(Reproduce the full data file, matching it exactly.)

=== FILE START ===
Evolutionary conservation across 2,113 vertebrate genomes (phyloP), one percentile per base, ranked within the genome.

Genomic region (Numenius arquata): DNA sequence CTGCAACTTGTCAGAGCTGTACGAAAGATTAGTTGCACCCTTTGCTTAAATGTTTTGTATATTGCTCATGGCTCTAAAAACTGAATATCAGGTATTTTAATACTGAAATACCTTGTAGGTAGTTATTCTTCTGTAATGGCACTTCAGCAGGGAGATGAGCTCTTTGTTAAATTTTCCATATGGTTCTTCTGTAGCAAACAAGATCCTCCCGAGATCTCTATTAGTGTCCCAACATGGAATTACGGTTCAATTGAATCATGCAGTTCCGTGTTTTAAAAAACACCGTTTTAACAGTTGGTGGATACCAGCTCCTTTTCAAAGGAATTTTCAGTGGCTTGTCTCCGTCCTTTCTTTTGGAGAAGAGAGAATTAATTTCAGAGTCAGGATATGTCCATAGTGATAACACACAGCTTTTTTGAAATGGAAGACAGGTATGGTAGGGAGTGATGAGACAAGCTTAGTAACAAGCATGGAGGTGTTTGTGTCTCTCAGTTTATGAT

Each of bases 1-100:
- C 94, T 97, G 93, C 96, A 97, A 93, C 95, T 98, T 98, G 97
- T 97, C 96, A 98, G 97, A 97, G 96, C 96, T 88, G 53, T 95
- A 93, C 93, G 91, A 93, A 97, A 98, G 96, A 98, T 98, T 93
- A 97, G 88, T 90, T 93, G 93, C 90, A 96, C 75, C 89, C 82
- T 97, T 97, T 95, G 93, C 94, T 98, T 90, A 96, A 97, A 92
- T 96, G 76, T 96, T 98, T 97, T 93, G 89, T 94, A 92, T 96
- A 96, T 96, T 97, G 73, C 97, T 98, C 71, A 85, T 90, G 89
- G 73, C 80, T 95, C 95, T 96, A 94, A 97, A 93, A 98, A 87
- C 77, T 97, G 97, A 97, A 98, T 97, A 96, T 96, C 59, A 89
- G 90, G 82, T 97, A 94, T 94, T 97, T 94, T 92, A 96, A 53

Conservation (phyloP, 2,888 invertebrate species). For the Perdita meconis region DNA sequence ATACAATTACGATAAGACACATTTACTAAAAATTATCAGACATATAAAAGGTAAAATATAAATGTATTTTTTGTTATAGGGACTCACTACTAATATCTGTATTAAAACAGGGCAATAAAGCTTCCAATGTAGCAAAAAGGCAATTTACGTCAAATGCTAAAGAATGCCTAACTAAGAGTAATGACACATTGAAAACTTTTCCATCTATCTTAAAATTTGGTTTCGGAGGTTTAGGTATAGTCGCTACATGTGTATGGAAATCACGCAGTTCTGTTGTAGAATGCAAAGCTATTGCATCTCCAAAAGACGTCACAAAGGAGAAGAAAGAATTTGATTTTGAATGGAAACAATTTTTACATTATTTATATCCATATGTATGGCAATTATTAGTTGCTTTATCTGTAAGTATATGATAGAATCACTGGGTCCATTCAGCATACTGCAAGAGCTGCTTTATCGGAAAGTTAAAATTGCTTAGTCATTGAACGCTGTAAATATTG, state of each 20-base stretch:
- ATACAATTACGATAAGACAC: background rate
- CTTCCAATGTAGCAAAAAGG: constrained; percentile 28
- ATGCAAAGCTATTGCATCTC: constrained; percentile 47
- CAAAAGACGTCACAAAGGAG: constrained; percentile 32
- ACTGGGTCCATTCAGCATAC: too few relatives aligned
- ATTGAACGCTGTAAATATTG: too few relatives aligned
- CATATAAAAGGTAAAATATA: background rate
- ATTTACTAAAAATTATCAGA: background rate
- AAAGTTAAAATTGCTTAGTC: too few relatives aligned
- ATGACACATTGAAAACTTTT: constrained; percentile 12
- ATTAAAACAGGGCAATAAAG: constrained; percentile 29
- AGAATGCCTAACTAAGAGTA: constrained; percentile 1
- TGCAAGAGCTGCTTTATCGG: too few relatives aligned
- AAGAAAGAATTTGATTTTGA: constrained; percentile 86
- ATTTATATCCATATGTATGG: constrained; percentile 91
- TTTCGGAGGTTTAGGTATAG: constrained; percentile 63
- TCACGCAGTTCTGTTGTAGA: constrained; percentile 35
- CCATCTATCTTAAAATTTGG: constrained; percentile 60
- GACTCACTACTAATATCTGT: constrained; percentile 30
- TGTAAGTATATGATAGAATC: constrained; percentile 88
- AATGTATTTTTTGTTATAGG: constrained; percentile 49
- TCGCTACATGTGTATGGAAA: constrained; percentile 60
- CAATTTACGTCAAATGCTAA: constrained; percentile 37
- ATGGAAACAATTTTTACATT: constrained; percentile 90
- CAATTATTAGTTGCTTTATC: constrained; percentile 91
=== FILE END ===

Evolutionary conservation across 2,113 vertebrate genomes (phyloP), one percentile per base, ranked within the genome.

Genomic region (Numenius arquata): DNA sequence CTGCAACTTGTCAGAGCTGTACGAAAGATTAGTTGCACCCTTTGCTTAAATGTTTTGTATATTGCTCATGGCTCTAAAAACTGAATATCAGGTATTTTAATACTGAAATACCTTGTAGGTAGTTATTCTTCTGTAATGGCACTTCAGCAGGGAGATGAGCTCTTTGTTAAATTTTCCATATGGTTCTTCTGTAGCAAACAAGATCCTCCCGAGATCTCTATTAGTGTCCCAACATGGAATTACGGTTCAATTGAATCATGCAGTTCCGTGTTTTAAAAAACACCGTTTTAACAGTTGGTGGATACCAGCTCCTTTTCAAAGGAATTTTCAGTGGCTTGTCTCCGTCCTTTCTTTTGGAGAAGAGAGAATTAATTTCAGAGTCAGGATATGTCCATAGTGATAACACACAGCTTTTTTGAAATGGAAGACAGGTATGGTAGGGAGTGATGAGACAAGCTTAGTAACAAGCATGGAGGTGTTTGTGTCTCTCAGTTTATGAT

Each of bases 1-100:
- C 94, T 97, G 93, C 96, A 97, A 93, C 95, T 98, T 98, G 97
- T 97, C 96, A 98, G 97, A 97, G 96, C 96, T 88, G 53, T 95
- A 93, C 93, G 91, A 93, A 97, A 98, G 96, A 98, T 98, T 93
- A 97, G 88, T 90, T 93, G 93, C 90, A 96, C 75, C 89, C 82
- T 97, T 97, T 95, G 93, C 94, T 98, T 90, A 96, A 97, A 92
- T 96, G 76, T 96, T 98, T 97, T 93, G 89, T 94, A 92, T 96
- A 96, T 96, T 97, G 73, C 97, T 98, C 71, A 85, T 90, G 89
- G 73, C 80, T 95, C 95, T 96, A 94, A 97, A 93, A 98, A 87
- C 77, T 97, G 97, A 97, A 98, T 97, A 96, T 96, C 59, A 89
- G 90, G 82, T 97, A 94, T 94, T 97, T 94, T 92, A 96, A 53

Conservation (phyloP, 2,888 invertebrate species). For the Perdita meconis region DNA sequence ATACAATTACGATAAGACACATTTACTAAAAATTATCAGACATATAAAAGGTAAAATATAAATGTATTTTTTGTTATAGGGACTCACTACTAATATCTGTATTAAAACAGGGCAATAAAGCTTCCAATGTAGCAAAAAGGCAATTTACGTCAAATGCTAAAGAATGCCTAACTAAGAGTAATGACACATTGAAAACTTTTCCATCTATCTTAAAATTTGGTTTCGGAGGTTTAGGTATAGTCGCTACATGTGTATGGAAATCACGCAGTTCTGTTGTAGAATGCAAAGCTATTGCATCTCCAAAAGACGTCACAAAGGAGAAGAAAGAATTTGATTTTGAATGGAAACAATTTTTACATTATTTATATCCATATGTATGGCAATTATTAGTTGCTTTATCTGTAAGTATATGATAGAATCACTGGGTCCATTCAGCATACTGCAAGAGCTGCTTTATCGGAAAGTTAAAATTGCTTAGTCATTGAACGCTGTAAATATTG, state of each 20-base stretch:
- ATACAATTACGATAAGACAC: background rate
- CTTCCAATGTAGCAAAAAGG: constrained; percentile 28
- ATGCAAAGCTATTGCATCTC: constrained; percentile 47
- CAAAAGACGTCACAAAGGAG: constrained; percentile 32
- ACTGGGTCCATTCAGCATAC: too few relatives aligned
- ATTGAACGCTGTAAATATTG: too few relatives aligned
- CATATAAAAGGTAAAATATA: background rate
- ATTTACTAAAAATTATCAGA: background rate
- AAAGTTAAAATTGCTTAGTC: too few relatives aligned
- ATGACACATTGAAAACTTTT: constrained; percentile 12
- ATTAAAACAGGGCAATAAAG: constrained; percentile 29
- AGAATGCCTAACTAAGAGTA: constrained; percentile 1
- TGCAAGAGCTGCTTTATCGG: too few relatives aligned
- AAGAAAGAATTTGATTTTGA: constrained; percentile 86
- ATTTATATCCATATGTATGG: constrained; percentile 91
- TTTCGGAGGTTTAGGTATAG: constrained; percentile 63
- TCACGCAGTTCTGTTGTAGA: constrained; percentile 35
- CCATCTATCTTAAAATTTGG: constrained; percentile 60
- GACTCACTACTAATATCTGT: constrained; percentile 30
- TGTAAGTATATGATAGAATC: constrained; percentile 88
- AATGTATTTTTTGTTATAGG: constrained; percentile 49
- TCGCTACATGTGTATGGAAA: constrained; percentile 60
- CAATTTACGTCAAATGCTAA: constrained; percentile 37
- ATGGAAACAATTTTTACATT: constrained; percentile 90
- CAATTATTAGTTGCTTTATC: constrained; percentile 91